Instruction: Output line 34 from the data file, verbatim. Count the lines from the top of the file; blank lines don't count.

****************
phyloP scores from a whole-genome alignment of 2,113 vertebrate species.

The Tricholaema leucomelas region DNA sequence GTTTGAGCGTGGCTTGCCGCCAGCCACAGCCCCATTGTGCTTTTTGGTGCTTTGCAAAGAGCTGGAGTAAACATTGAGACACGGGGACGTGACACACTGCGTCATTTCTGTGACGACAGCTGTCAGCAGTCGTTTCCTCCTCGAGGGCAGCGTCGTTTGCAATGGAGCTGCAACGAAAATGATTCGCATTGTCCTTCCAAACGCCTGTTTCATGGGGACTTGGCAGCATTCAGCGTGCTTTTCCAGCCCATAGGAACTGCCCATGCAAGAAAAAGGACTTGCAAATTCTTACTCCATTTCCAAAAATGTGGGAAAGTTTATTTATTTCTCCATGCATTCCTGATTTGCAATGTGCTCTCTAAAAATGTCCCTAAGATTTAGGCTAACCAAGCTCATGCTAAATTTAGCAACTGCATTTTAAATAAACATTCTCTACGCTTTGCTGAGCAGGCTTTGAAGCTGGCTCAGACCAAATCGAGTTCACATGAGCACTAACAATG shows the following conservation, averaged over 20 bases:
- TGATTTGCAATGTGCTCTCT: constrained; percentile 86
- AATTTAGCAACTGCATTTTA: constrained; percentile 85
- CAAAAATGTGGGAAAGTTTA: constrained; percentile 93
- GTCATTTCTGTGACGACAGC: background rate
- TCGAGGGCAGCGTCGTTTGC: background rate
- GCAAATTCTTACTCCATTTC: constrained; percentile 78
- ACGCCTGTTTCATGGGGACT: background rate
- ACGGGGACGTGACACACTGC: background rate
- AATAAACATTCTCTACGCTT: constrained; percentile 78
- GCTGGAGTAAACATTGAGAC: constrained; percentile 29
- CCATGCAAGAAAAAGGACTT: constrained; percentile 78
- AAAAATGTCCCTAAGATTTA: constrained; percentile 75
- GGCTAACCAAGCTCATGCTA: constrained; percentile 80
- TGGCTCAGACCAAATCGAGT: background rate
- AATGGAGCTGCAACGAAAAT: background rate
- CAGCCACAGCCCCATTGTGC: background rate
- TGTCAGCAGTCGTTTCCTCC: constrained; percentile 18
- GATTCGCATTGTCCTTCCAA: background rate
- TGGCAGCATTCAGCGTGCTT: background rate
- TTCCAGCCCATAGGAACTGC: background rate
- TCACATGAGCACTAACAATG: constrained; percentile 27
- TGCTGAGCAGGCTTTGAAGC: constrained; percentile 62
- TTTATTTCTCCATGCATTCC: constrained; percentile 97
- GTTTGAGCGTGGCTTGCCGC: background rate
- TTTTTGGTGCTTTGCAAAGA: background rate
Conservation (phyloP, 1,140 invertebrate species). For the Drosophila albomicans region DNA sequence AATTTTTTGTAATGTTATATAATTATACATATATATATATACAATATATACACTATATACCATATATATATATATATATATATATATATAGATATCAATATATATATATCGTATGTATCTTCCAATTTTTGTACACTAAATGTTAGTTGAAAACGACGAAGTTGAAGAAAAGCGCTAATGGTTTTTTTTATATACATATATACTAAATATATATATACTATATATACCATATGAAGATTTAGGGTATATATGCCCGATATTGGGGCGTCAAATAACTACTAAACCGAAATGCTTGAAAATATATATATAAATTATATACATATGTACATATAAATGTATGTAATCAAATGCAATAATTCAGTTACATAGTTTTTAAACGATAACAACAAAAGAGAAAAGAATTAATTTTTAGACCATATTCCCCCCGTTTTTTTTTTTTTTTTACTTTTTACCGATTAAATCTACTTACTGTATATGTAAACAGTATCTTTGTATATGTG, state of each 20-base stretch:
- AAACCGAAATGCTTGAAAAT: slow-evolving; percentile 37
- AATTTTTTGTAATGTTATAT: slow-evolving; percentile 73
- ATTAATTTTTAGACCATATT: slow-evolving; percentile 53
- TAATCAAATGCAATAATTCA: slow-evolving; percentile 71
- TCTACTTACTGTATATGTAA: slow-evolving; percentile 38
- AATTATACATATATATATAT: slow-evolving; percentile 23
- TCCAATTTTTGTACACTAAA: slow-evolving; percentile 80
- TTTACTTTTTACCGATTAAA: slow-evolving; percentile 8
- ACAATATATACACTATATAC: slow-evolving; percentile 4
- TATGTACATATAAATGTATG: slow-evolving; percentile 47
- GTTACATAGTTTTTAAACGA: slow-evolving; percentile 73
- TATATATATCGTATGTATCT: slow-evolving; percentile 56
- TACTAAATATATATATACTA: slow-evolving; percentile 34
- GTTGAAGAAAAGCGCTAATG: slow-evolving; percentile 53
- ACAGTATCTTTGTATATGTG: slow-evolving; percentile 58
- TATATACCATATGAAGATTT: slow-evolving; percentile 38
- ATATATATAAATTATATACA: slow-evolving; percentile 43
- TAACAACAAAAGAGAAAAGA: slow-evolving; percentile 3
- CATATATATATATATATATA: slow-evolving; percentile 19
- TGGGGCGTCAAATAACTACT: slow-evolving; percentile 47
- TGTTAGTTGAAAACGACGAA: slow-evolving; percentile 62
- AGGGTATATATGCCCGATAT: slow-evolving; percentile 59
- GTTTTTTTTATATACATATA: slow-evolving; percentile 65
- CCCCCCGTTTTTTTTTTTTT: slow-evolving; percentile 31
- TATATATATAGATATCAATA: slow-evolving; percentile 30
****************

- AATTATACATATATATATAT: slow-evolving; percentile 23